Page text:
This year's plunge in oil and natural gas prices—oil down almost 50% and natural gas down 35%—sparked fears that defaults on energy-related debt could trigger a broad-based economic slowdown and/or financial crisis. Those fears have largely subsided, however, likely because the market has had a chance to look at the numbers, and they are not very scary. The losses on energy-related high-yield debt in recent months represent only 2.2% of the value of the U.S. high-yield debt market, and a mere 0.1% of the value of the U.S. bond market.
Some relevant facts, all drawn from the BoA Merrill Lynch bond database as of 12/23/14:
Market value of all U.S. high-yield debt: $1.35 trillion
Market value of all high-yield energy debt at its August '14 peak: $0.21 trillion (15% of all HY debt)
Market value of all high-yield energy debt (current): $0.18 trillion
HY energy debt losses from peak: $0.03 trillion (14% of HY energy debt, 2% of all HY debt)
Market value of all high grade corporate debt: $5.1 trillion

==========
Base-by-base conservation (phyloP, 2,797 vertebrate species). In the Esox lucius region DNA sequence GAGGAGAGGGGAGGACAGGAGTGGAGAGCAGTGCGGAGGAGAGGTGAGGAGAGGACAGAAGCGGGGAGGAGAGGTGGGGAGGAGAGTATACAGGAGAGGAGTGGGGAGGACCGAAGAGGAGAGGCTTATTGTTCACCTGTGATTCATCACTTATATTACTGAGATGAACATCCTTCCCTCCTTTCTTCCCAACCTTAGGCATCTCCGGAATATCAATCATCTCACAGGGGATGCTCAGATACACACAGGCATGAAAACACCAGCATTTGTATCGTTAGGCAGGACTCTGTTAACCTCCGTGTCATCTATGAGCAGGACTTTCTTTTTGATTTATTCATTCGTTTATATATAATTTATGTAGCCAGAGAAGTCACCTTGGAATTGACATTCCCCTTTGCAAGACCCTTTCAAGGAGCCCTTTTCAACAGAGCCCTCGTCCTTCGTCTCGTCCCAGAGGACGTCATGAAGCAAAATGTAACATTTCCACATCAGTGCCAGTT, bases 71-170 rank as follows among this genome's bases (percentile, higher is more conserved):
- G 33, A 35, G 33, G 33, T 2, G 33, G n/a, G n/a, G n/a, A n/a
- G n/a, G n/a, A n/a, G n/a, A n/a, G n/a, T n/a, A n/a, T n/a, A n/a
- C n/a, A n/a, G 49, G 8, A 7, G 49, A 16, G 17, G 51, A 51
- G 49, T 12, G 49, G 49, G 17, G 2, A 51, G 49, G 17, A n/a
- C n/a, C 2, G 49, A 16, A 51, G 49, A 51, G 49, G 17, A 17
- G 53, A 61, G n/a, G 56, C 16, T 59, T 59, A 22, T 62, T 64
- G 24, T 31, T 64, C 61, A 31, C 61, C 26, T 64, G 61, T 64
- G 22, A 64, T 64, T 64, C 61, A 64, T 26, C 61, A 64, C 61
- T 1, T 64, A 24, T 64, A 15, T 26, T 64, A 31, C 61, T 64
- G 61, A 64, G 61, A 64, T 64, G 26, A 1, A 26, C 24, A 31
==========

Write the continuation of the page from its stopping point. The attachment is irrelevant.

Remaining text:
Market value of outstanding Treasuries: $12.4 trillion
Market value of outstanding mortgages: $9.4 trillion
Market value of all U.S. Treasury, corporate and mortgage debt: $28.3 trillion
Market value of all U.S. equities: $23.4 trillion
The likely defaults on U.S. high-yield energy debt ($30 billion) are essentially a drop (0.1%) in a very large bond market bucket ($28.3 trillion).
$30 billion is a very small number compared to the total value ($51.7 trillion) of U.S. bonds and equities. Losses of this magnitude happen frequently and often many times each day.
Things were much worse in 2008, when HY debt suffered a total return loss of almost one third. The loss suffered by HY energy debt this year from the peak is 13%, whereas total HY debt loss has been only 3.3%.